In 1953, President Dwight D. Eisenhower delivered a speech to the United Nations General Assembly titled “Atoms for Peace” — a well calculated attempt to ease a fearful nation and world in the wake of a hasty nuclear arms race between the United States and Soviet Union. It wasn’t until sixty years later, that the speech’s title would reemerge, this time as the band name for Radiohead lead singer Thom Yorke’s side project. Yorke adopted Ike’s speech title just before dropping the band’s debut album, “Amok,” a nine-track electronic bomb of synthesized and acoustic rhythms enriched by Yorke’s signature voice.
A few years prior to the recording of “Amok,” Yorke called upon Red Hot Chili Peppers’ bassist Flea, longtime Radiohead producer Nigel Godrich, drummer Joey Waronker of Beck and R.E.M fame and Brazilian percussionist Mauro Refosco to help rework music from his solo album, “The Eraser,” for live performances. What started as a transient collaboration of powerhouse musicians for the stage, transitioned formally into Atoms for Peace and the idea for “Amok” was born. While “Amok” could very well be considered Yorke’s follow-up to “The Eraser,” its energy is built on a melding of live percussion elements with generated beats that Yorke admittedly could not have accomplished independently.
“Amok” is a fitting album title in that as a whole it possesses a constant state of musical frenzy, shifting back and forth between organic and electronic to the point of organized chaos. The intricate layering of beats comes off quite effortlessly when paired with Yorke’s etheric vocals. Each track provides listeners with a unique cochlear experience that should be fully appreciated through headphones, so as not to miss a beat or lyric. Every element deserves the listener’s attention.
Individually, each track offers a nuance of sound, while together tracks maintain a cohesive flow throughout the album. For this reason, it is difficult to pick out the obvious frontrunners. The album’s opener, “Before Your Very Eyes…,” feels like a journey of hasty locomotive beats fit for The Darjeeling Limited, complete with distant sounds from the bar car of ice cubes being dropped into empty glasses. “Default” and “Dropped” offer a synthesized video arcade vibe with different tempos. “Ingenue’s” unrelenting rhythmic raindrop beat balances the virginal fantasy world that Yorke’s lyrics create, while “Useless” enlists a hardened industrial approach with tight drumming, likely influenced by Afrobeat legend Fela Kuti.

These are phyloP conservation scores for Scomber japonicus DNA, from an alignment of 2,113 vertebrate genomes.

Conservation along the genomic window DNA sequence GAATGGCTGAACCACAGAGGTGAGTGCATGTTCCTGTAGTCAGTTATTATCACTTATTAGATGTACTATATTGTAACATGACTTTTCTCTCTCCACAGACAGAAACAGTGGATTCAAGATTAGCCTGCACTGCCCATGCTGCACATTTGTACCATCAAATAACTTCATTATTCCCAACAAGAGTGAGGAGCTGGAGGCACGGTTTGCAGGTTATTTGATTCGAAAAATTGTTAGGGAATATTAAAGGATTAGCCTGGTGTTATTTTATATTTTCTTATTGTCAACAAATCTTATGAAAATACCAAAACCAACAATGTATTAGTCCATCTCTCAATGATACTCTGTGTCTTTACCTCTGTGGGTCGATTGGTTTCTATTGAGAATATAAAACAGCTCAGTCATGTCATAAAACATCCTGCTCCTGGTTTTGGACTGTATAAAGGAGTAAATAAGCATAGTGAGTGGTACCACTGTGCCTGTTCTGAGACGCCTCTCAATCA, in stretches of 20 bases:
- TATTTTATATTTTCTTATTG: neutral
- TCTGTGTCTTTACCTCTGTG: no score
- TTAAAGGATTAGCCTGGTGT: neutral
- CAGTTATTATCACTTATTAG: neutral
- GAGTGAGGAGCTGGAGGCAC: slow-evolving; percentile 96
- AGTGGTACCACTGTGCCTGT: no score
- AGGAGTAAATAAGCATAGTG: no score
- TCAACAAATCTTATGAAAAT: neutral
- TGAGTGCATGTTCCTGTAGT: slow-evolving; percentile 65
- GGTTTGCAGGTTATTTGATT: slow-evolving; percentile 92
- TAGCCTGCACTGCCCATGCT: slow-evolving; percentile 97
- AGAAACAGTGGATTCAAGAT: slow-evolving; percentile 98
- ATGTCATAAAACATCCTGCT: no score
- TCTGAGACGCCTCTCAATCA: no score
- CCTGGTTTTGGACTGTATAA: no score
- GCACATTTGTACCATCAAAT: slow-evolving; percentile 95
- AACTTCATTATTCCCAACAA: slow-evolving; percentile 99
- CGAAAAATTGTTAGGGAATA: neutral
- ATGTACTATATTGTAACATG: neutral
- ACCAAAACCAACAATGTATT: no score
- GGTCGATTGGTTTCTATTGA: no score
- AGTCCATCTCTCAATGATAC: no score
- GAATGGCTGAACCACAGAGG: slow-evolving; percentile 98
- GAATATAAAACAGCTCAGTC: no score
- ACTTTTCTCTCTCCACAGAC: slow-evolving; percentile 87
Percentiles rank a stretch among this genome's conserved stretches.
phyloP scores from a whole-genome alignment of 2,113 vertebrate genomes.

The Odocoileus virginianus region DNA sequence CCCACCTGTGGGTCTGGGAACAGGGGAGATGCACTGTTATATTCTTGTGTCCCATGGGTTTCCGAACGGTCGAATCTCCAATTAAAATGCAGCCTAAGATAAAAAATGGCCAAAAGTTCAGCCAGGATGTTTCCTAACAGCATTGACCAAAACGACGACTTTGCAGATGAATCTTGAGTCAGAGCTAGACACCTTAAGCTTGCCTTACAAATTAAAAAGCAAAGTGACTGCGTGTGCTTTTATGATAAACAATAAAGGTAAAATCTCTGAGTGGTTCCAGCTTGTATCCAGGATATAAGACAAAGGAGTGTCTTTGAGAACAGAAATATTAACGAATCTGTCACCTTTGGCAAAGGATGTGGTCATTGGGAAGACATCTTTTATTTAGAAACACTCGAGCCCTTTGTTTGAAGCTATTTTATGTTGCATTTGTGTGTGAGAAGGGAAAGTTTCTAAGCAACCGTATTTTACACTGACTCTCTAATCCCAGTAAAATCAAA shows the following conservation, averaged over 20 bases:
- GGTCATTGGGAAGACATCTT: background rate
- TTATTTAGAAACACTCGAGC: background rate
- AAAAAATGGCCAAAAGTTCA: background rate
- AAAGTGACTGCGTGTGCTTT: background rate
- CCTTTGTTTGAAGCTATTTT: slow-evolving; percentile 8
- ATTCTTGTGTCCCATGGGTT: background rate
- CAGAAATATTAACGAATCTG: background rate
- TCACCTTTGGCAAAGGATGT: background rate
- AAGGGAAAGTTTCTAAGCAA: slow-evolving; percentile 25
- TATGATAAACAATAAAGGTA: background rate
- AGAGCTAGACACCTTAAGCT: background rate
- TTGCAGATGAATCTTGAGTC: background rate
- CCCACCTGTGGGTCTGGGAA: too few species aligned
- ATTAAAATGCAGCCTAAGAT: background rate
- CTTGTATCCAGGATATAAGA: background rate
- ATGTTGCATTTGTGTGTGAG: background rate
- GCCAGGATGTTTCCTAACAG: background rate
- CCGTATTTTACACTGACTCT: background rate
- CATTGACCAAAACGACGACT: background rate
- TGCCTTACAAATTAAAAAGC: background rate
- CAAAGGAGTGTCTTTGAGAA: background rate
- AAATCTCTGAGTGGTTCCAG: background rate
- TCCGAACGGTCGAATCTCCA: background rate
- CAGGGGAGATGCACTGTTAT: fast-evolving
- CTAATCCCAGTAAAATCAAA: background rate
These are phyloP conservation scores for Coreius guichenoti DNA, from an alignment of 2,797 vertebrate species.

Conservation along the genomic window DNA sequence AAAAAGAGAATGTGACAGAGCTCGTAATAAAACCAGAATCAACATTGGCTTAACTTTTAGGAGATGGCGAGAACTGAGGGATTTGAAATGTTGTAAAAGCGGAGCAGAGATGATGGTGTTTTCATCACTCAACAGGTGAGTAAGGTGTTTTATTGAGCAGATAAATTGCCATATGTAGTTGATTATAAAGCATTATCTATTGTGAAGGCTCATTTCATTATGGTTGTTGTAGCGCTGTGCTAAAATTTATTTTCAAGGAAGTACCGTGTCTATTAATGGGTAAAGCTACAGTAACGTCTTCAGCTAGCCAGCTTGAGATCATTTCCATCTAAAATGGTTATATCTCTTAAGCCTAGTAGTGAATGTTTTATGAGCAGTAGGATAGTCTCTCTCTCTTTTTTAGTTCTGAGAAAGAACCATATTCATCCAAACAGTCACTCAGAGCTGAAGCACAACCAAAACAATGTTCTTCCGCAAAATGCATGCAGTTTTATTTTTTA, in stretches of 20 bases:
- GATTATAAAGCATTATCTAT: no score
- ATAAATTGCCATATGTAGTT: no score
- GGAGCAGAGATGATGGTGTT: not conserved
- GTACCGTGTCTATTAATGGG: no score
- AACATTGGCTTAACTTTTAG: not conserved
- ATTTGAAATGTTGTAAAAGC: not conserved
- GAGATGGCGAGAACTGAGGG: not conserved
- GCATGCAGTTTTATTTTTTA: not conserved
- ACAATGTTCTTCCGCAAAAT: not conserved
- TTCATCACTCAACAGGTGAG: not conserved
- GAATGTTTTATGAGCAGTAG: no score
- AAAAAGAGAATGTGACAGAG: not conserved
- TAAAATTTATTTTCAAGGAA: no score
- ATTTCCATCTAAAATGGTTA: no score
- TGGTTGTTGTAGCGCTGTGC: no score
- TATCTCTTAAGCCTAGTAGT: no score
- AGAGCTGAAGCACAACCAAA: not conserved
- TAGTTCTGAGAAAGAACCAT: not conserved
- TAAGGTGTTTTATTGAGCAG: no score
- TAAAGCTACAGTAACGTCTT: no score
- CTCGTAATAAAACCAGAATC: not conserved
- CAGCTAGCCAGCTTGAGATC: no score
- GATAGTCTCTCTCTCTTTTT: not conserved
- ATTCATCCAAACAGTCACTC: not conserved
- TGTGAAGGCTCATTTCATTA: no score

“Stuck Together Pieces” is anchored by Flea’s bass lines, while “Judge, Jury And Executioner” is all about Yorke’s ghostly background vocals and claps. “Reverse Running” is the one track on the album that relies least on the laptop and more on the live performances by the band’s members, which is a nice departure for the ears. The album ends with the title track, “Amok,” which keeps the beats consistent and uncomplicated, while progressively layering vocals over each other.
Throughout “Amok,” lyrics billow weightlessly over explosive beats, often getting lost in translation — perhaps deliberately. However, with Yorke being one of the most over analyzed musicians of the past few decades, it seems unlikely that he would carelessly string lyrics together devoid of thought. Themes of love, despair, mortality and self-deprecation emerge at selective moments, but overall the lyrics are not the driving force of this album — the crown belongs to the beats. Whether a listener wants to analyze every intricacy or just let the music take over, this album provides an escape from reality — a place to get lost for 45 minutes — and for many music lovers that is all that is needed.